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Jonathan Estuart

In the last year, the banner of “WTUL presents” has become not only a point of pride for the Tulane community, but also a signifier of quality live music. Having brought incredible bands such as Titus Andronicus to New Orleans last month and with groups including Chairlift and GIVERS coming in the future, WTUL has truly stepped up as tastemakers for the city. Tuesday’s Delta Spirit show at One Eyed Jacks continued this trend of high-caliber concerts.

Opener WATERS compared to a similar band with an equally un-googleable name, Girls, except with more fuzzed-out guitars. Though the members claimed to be pretty jazzed about their first time in New Orleans, specifically about partying throughout the next day, there seemed to be an aura of indifference onstage barely hidden behind lead singer Van Pierszalowski’s face-covering bangs and the sonic wail of the rest of the band. Not that it was bad – it was just a largely mediocre affair exacerbated by the boredom on stage.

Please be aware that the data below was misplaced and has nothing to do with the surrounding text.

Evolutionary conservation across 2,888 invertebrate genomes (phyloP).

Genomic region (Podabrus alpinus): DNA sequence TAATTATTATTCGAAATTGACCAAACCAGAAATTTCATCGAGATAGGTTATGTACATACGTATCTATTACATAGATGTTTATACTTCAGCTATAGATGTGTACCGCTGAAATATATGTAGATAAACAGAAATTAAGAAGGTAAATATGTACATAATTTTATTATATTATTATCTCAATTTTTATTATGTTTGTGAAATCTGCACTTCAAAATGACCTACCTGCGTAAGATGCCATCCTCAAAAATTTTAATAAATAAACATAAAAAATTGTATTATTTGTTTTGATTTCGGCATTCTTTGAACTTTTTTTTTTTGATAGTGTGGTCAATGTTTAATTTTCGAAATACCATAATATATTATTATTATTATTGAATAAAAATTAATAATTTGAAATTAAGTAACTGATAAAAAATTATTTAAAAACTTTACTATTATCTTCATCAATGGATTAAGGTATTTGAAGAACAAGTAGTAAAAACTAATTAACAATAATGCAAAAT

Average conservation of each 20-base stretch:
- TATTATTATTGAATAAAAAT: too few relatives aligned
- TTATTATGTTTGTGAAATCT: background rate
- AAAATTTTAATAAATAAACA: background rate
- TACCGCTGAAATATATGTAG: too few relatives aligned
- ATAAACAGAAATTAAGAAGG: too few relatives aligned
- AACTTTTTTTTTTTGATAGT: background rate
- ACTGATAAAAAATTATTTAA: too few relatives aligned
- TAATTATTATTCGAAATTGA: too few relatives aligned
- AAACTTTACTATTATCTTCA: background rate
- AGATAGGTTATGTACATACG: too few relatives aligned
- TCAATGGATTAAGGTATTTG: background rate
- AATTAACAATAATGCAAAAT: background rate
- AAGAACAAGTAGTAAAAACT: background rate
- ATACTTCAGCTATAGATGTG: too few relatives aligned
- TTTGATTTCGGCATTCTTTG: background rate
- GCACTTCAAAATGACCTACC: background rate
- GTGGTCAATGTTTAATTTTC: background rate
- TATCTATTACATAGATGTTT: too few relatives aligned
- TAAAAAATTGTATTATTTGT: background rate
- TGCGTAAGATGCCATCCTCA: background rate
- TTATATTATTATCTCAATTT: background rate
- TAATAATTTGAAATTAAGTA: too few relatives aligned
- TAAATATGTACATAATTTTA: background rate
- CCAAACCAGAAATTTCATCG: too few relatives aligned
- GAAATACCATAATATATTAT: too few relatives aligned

When Delta Spirit graced the stage after a long intermission, the band burst straight into a version of “Empty House,” many times more raw and raucous than its third self-titled LP. In stark contrast to the opener, the band’s set was gripping and explosive, with massive sing-alongs that had the audience hanging onto frontman Matthew Vasquez’s every growl and scream. At home in various styles, the band jumped from The National-style anthemic indie rock to more folksy Americana, into twanged-out garage rock. By the time the band finally ended its encore with a rollicking rendition of its 2008 hit, “Trashcan,” complete with multi-instrumentalist Kelly Winrich banging on a trashcan lid, the energy on stage had seeped into the audience, resulting in an outpour of exuberance on both sides of the stage – a fitting end to an exciting night.